UT’s Capital Punishment Clinic Wins Before Supreme Court

UT's Capital Punishment Clinic team in front of the Supreme Court

The Capital Punishment Clinic housed within the UT Law School scored a win this week when the Supreme Court decided that a prisoner it represented had the right to obtain DNA testing in his case.

The Supreme Court decided in Skinner v. Switzer that Texas death row inmate Hank Skinner could have access to evidence testing, reversing an earlier decision by the Fifth Circuit Court of Appeals.

Skinner was convincted and sentenced to death for the 1993 murder of his girlfriend and her two adult sons in the Panhandle town of Pampa, Texas. He has maintained his innocence.

The decision “brings the Fifth Circuit back into the mainstream” after recent decisions had gotten out of step with other courts in the country on related issues, says Capital Punishment Clinic co-founder Rob Owen.

“It’s impossible to overstate the significance of this decision for our client,” he says. “As far as its wider implications, it’s consistent with the broader social movement toward making DNA testing as widely available as possible. Our case contributes to that in a good way, however slightly.”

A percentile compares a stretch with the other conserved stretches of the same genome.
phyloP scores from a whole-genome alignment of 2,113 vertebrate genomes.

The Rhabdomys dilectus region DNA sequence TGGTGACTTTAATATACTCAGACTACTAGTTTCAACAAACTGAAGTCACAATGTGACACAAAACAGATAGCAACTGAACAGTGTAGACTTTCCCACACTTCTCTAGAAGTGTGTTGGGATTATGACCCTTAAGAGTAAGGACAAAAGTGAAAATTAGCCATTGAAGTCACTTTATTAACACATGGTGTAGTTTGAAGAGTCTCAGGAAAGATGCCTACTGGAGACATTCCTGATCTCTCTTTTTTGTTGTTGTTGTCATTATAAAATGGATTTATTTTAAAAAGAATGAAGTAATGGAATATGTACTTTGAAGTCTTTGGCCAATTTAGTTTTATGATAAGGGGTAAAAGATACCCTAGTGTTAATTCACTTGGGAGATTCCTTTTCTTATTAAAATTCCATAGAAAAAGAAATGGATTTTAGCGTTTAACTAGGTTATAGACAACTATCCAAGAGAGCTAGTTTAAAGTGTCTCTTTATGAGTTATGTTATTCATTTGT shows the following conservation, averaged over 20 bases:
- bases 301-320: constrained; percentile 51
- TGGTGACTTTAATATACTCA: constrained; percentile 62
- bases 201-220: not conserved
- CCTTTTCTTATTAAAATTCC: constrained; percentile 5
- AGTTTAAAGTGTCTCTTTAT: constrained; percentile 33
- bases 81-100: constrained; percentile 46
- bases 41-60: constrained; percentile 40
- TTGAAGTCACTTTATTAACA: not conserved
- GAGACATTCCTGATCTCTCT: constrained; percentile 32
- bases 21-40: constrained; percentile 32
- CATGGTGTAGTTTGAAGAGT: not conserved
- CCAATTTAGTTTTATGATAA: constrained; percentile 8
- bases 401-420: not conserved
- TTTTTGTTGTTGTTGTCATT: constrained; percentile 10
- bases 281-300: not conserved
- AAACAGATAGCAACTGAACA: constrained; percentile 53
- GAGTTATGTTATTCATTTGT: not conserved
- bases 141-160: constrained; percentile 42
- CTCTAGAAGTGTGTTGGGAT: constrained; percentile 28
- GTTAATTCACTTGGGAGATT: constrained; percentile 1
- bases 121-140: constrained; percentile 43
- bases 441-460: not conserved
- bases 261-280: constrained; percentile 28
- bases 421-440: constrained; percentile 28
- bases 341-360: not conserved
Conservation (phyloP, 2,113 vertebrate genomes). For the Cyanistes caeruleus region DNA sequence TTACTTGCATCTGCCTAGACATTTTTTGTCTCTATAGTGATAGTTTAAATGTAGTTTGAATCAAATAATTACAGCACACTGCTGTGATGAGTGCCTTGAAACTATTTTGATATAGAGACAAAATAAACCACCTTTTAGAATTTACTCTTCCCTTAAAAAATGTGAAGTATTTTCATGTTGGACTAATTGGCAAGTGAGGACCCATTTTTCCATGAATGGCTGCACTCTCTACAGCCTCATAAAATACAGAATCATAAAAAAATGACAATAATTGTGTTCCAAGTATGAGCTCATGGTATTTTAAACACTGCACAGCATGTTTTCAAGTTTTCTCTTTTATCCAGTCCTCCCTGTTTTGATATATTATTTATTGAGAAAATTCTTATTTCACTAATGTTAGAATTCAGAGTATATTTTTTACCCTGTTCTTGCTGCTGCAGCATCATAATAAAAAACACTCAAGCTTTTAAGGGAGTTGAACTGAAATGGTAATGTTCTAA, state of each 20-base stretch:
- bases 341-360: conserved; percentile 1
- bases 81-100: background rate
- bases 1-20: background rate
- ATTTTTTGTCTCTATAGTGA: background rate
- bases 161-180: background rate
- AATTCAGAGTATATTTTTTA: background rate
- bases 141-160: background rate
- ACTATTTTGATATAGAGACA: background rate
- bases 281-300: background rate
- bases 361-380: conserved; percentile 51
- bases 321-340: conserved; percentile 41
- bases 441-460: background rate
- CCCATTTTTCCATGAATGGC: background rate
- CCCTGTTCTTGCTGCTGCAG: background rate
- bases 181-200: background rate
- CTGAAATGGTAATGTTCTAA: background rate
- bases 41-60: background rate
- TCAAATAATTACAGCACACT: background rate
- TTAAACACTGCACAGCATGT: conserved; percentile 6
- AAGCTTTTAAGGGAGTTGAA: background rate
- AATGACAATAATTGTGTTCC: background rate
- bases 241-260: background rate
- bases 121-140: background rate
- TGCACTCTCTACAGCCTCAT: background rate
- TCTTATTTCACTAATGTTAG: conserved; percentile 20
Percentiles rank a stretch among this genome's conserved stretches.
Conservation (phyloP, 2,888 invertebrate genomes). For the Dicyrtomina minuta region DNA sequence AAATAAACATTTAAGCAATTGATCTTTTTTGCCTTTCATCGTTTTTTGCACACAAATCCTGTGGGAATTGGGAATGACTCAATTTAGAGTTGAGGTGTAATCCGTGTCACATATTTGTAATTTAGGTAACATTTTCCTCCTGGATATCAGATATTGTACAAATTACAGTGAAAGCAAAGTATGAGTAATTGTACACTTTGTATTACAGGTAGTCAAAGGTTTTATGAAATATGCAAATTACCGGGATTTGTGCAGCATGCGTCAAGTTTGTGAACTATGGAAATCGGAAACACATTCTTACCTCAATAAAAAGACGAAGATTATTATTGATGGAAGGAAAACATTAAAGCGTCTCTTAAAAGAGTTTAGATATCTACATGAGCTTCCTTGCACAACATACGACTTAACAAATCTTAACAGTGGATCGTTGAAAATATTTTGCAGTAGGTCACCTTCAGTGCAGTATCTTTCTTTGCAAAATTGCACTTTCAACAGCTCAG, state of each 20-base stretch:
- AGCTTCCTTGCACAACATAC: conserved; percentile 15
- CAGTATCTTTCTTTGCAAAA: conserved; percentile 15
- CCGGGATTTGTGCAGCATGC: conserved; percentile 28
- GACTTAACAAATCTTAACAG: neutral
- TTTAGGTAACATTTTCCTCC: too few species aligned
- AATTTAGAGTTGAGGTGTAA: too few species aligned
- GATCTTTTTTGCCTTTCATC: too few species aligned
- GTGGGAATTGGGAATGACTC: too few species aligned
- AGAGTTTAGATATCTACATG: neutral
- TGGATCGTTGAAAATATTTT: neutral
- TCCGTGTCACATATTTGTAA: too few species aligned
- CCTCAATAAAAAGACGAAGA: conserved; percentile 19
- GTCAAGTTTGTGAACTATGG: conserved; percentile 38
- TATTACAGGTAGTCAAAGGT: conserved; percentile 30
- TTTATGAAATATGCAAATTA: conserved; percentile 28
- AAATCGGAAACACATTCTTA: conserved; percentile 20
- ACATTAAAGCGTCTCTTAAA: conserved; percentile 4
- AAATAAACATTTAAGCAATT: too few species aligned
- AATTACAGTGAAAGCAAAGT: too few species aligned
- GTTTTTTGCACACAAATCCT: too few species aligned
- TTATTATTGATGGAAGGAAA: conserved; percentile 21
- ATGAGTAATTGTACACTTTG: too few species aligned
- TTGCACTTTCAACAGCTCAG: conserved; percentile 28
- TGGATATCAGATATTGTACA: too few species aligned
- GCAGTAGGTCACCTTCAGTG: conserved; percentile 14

Owen argued the case before the highest court, but UT students were instrumental in preparing him for questioning from the justices.

Second-year student Tania Culbertson was among those who questioned Owen during a first “moot” at UT and traveled to the final one at New York University. It was fascinating to see how the arguments were refined, she says.

Culbertson also attended the hearing before the Supreme Court — the pinnacle, she says, of her law school experience.

“The whole atmosphere of the court — all of us were just overwhelmed and thrilled,” she says. “And then there was such a sense of joy and relief afterward. UT is lucky to have the clinic here. That kind of practical experience is invaluable.”

This marks the fourth time in seven years that the Capital Punishment Clinic has been involved in a winning case before the Supreme Court.

“It’s important that the flagship university in the state system be involved in training lawyers about the legal issues related to capital punishment since Texas is one of the places in the country where the death penalty is used with the greatest regularity,” Owen says. “It is a profound issue, both morally and legally.”

Photo of clinic students outside the Supreme Court courtesy UT Law


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